Gallup: Disapproval of Obamacare Growing

November 14, 2013 - 6:55 AM

obamacare

Celebrating passage of the Affordable Care Act in 2010. (AP File Photo)

(CNSNews.com) - Fifty-five percent of Americans say they disapprove of President Obama's signature health care law, up from 47 percent who disapproved of it just a few weeks ago, in late October.

Approval numbers also dipped in Gallup's Nov. 7-10 poll: Only 40 percent said they like the law, down from 44 percent in late October.

Currently, 73 percent of Democrats, 39 percent of independents, and 8 percent of Republicans approve of the healthcare law.

Gallup asked people, "What are some of the reasons you approve (or disapprove) of the 2010 health care law?"

Among those who disapprove, the leading complaint is philosophical in nature:

--37 percent cited "government interference/forcing people to do things."
--21 percent mentioned said Obamacare "increases costs/makes health care less affordable."
--11 percent said they had lost their insurance.
-- 8 percent said Obamacare is "not working/a big mess/hurting people."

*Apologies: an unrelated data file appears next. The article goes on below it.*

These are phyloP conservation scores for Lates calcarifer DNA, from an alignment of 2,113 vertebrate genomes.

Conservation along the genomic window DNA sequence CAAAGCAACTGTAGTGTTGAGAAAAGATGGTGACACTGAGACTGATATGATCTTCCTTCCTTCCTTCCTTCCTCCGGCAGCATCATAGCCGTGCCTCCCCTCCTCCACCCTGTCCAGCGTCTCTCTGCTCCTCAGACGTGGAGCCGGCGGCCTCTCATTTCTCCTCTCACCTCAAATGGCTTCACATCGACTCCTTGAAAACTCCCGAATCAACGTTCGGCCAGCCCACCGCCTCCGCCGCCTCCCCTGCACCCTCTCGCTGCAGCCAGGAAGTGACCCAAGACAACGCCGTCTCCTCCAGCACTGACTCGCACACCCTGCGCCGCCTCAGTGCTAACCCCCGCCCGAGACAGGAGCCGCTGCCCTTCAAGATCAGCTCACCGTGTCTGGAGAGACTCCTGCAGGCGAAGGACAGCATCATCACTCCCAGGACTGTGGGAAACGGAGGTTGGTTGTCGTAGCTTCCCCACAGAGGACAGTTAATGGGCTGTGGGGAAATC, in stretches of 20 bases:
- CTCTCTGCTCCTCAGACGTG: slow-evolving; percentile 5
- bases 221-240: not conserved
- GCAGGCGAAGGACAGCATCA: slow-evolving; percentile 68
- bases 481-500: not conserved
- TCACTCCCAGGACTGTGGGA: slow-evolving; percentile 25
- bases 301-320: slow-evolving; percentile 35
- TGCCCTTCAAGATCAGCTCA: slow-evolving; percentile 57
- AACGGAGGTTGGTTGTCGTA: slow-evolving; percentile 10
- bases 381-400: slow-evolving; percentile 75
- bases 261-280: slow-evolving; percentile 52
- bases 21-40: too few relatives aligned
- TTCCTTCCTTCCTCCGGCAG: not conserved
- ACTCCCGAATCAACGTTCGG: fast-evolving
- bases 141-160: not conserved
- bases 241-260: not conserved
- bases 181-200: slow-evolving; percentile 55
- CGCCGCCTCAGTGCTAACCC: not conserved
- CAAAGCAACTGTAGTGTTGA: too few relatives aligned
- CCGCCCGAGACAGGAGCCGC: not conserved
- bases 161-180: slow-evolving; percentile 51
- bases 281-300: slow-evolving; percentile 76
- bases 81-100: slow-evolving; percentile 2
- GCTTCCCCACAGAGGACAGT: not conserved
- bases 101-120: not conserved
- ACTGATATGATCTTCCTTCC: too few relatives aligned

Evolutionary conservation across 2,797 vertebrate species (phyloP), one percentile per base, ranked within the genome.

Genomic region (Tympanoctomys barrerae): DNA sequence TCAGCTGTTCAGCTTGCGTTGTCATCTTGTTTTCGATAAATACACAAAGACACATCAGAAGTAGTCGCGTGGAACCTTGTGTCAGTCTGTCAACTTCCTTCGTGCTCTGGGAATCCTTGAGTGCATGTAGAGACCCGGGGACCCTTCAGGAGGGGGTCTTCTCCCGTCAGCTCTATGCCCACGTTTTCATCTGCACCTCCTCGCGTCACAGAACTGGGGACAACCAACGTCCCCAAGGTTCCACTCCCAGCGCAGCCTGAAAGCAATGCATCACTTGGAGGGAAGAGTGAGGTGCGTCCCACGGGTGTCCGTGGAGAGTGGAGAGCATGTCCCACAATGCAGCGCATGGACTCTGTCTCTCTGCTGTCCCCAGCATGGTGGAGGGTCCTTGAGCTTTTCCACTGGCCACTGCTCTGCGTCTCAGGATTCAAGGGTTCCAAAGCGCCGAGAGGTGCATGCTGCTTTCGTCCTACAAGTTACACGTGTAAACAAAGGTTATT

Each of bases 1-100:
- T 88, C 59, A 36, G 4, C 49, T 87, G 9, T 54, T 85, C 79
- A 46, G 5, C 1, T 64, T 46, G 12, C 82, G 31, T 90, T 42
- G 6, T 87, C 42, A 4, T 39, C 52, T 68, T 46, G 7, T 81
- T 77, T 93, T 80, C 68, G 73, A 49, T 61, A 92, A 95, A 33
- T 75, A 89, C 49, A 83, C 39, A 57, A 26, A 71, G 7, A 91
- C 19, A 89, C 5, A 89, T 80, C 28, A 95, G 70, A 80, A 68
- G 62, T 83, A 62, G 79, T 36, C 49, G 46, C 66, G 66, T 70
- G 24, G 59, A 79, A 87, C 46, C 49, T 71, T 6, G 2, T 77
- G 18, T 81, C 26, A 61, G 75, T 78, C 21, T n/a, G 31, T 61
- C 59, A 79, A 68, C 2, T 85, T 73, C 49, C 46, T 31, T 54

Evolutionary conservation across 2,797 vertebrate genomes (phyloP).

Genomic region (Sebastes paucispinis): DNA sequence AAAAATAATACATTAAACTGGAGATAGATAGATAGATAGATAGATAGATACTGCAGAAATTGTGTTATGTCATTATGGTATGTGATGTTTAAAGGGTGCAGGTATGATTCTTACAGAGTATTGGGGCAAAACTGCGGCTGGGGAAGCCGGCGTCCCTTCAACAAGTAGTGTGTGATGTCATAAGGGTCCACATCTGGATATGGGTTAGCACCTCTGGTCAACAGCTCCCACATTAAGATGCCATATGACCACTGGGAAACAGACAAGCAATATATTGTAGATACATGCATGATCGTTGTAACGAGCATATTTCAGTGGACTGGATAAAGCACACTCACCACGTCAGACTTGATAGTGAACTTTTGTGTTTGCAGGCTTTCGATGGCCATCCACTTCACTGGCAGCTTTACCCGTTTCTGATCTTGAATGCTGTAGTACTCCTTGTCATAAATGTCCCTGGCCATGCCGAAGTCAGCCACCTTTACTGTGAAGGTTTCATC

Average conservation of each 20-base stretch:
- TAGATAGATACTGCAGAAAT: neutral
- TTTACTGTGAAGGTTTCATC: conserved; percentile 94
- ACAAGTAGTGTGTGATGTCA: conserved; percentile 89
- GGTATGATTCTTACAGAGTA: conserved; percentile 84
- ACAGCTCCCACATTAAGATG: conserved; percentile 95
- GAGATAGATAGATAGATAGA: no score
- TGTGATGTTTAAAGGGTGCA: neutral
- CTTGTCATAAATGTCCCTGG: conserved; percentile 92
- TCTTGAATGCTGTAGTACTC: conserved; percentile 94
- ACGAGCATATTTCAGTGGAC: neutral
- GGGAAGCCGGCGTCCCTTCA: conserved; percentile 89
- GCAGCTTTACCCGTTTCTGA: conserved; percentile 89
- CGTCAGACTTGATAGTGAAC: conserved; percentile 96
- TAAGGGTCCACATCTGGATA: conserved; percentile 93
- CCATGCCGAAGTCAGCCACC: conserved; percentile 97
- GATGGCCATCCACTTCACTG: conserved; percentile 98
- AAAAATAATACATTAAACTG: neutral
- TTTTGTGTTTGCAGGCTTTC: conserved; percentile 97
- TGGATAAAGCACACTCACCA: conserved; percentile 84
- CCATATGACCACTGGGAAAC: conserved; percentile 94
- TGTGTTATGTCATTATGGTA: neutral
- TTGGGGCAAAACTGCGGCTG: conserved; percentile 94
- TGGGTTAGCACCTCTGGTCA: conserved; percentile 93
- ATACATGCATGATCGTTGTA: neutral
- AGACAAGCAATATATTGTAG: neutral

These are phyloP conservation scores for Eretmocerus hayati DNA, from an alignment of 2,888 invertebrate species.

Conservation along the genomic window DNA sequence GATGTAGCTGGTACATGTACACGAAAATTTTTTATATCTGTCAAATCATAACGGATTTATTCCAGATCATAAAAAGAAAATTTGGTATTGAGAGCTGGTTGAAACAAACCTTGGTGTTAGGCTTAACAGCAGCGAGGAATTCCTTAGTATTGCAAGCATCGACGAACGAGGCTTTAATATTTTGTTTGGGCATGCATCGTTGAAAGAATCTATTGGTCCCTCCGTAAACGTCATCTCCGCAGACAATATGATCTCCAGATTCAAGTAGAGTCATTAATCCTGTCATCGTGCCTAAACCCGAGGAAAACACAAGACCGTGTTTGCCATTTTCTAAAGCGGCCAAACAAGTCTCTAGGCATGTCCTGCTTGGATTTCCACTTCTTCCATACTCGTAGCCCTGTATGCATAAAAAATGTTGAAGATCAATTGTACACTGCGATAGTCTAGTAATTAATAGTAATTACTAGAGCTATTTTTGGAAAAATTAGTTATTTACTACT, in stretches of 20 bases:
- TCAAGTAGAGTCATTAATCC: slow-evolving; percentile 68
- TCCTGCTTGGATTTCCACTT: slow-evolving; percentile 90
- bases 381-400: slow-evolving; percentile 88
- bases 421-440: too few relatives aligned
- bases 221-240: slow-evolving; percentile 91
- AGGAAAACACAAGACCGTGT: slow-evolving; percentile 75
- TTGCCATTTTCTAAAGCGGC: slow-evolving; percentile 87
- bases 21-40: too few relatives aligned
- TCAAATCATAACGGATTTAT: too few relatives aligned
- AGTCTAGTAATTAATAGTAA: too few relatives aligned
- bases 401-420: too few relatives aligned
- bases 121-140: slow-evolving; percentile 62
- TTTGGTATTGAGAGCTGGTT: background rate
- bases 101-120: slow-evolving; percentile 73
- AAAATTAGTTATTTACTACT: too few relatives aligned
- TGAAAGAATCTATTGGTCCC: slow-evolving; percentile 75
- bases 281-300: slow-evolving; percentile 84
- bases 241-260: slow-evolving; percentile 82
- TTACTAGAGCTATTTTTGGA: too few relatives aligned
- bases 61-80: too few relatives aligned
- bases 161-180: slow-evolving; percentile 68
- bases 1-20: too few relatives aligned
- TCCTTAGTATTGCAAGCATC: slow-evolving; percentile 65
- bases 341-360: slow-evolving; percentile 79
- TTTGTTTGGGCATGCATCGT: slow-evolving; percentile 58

-- 8 percent said Obamacare is "not well planned/poorly designed/website issues."

Among those who approve of the law:

-- 23 percent said Obamacare "makes healthcare accessible to more people."
-- 15 percent said the law is "fair/right that everyone should have health insurance."
-- 14 percent said it "provides more health insurance options."
-- 14 percent said it "controls costs/Makes health care more affordable."
-- 12 percent like that it "covers people with pre-existing conditions."

The implications, according to Gallup:

Americans have always been divided on Obamacare, but lately they are tilting more significantly toward disapproval.

"That more negative evaluation may not have as much to do with the content of the law as the implementation of it, in particular how that squares with the president's earlier characterization of how the law would work," the pollster said.

"How the administration handles these challenges to the implementation of the law, plus any new ones that emerge in the coming months, could be critical in determining the trajectory of the "disapprove" line in Gallup's trend chart for the healthcare law."

Results for the Gallup poll are based on telephone interviews conducted Nov. 7-10, 2013, with a random sample of 1,039 adults, aged 18 and older, living in all 50 U.S. states and the District of Columbia. The margin of error is plus or minus 4 percentage points.